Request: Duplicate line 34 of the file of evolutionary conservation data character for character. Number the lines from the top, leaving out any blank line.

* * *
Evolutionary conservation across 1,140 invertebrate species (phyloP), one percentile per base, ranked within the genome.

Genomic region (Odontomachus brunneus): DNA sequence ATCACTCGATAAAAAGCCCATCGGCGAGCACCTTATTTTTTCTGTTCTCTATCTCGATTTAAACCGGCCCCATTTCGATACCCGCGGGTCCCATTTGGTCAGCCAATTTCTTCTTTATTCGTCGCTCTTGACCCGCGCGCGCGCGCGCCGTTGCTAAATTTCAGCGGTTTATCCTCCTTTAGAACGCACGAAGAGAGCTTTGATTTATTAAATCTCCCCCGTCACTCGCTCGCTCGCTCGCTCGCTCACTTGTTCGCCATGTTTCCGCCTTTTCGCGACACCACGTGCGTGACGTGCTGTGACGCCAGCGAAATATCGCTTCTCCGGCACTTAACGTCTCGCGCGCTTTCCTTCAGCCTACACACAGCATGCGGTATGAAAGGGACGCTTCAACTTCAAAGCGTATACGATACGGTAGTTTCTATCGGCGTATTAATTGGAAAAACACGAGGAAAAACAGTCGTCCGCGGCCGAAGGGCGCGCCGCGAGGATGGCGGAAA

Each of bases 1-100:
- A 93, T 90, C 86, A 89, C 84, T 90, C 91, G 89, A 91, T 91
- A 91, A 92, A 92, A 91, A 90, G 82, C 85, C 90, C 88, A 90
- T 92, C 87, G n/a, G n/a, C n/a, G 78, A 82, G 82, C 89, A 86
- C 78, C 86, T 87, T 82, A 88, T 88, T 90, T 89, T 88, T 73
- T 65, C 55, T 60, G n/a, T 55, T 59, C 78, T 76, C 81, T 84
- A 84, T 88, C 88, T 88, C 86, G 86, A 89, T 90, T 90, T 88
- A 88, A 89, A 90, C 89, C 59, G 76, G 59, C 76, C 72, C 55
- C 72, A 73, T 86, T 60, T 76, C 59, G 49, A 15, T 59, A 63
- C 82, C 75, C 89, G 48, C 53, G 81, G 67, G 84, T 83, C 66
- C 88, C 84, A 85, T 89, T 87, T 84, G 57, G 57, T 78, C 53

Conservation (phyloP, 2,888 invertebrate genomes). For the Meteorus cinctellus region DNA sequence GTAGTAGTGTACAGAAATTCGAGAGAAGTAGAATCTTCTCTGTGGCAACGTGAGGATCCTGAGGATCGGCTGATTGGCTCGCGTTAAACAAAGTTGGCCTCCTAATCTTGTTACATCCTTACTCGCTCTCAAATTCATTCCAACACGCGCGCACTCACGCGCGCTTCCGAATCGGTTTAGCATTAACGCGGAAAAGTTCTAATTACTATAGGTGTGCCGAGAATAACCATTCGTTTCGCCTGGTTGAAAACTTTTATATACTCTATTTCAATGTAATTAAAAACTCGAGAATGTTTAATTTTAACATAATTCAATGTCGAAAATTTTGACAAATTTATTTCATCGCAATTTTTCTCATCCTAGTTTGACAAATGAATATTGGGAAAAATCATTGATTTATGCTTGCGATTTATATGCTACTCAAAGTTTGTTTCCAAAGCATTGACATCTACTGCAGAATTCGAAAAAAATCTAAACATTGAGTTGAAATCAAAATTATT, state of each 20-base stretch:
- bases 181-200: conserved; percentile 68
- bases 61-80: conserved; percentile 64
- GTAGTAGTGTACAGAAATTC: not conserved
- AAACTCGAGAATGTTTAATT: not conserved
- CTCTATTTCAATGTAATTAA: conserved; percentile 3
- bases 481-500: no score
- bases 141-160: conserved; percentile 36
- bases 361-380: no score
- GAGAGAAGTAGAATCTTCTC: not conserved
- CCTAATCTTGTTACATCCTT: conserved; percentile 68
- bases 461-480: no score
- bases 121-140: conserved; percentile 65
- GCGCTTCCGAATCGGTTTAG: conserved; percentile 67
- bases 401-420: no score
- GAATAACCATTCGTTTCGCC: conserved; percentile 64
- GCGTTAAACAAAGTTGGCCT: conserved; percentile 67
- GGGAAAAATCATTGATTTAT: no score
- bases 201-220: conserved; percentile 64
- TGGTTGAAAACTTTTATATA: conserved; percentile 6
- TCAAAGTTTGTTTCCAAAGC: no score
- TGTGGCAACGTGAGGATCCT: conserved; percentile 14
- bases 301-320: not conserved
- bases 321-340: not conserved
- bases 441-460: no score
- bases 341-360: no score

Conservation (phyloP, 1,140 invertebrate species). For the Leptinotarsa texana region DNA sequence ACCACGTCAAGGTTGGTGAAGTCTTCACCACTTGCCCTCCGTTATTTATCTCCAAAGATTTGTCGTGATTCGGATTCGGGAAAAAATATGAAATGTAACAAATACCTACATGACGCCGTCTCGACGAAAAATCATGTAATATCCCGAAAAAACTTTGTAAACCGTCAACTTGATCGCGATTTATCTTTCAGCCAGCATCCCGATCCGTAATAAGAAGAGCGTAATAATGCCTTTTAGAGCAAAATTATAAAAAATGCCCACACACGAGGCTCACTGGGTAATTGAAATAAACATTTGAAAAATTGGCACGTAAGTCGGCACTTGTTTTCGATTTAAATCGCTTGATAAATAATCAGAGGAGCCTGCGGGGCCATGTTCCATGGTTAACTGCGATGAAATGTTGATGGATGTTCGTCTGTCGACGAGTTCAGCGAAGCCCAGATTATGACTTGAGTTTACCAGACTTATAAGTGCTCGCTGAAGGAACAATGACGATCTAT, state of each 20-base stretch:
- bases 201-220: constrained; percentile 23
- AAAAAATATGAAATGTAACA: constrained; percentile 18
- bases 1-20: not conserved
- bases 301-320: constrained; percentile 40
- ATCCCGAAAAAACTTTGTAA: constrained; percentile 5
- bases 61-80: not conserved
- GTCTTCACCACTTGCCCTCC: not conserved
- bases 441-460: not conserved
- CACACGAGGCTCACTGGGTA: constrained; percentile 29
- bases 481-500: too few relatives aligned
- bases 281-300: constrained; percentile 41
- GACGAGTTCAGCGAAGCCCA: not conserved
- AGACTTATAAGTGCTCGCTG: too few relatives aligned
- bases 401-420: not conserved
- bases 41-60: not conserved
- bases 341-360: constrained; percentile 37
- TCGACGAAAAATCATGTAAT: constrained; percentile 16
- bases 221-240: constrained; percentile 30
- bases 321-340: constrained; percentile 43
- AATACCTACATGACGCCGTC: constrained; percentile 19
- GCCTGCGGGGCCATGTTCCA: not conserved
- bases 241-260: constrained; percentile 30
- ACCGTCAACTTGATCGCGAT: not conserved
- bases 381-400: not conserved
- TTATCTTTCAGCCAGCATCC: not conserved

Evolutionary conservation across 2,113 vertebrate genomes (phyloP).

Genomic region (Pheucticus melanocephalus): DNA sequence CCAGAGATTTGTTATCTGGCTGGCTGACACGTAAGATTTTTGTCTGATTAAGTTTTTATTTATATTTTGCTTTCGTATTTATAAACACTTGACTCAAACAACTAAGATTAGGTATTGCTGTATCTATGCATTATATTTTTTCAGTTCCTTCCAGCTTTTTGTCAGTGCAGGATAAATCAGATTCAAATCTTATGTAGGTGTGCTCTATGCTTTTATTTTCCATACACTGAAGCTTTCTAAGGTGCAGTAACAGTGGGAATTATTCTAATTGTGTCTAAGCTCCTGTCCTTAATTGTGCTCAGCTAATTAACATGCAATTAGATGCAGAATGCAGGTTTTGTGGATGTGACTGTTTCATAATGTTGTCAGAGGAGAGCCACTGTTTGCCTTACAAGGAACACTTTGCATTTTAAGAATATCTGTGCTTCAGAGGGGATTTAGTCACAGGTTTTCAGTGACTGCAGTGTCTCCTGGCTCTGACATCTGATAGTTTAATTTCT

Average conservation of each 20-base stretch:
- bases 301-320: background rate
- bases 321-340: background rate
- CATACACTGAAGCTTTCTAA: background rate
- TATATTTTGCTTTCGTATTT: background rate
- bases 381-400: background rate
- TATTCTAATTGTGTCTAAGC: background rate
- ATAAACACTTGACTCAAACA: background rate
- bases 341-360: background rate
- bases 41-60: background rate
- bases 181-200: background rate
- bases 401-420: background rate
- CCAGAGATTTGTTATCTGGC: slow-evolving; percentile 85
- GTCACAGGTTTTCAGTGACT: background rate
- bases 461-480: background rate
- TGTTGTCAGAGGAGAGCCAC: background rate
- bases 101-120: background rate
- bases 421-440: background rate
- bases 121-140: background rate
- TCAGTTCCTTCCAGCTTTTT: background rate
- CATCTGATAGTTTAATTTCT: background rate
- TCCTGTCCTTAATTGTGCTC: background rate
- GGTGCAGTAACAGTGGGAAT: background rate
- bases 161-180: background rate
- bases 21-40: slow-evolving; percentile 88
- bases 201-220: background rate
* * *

- TCAAAGTTTGTTTCCAAAGC: no score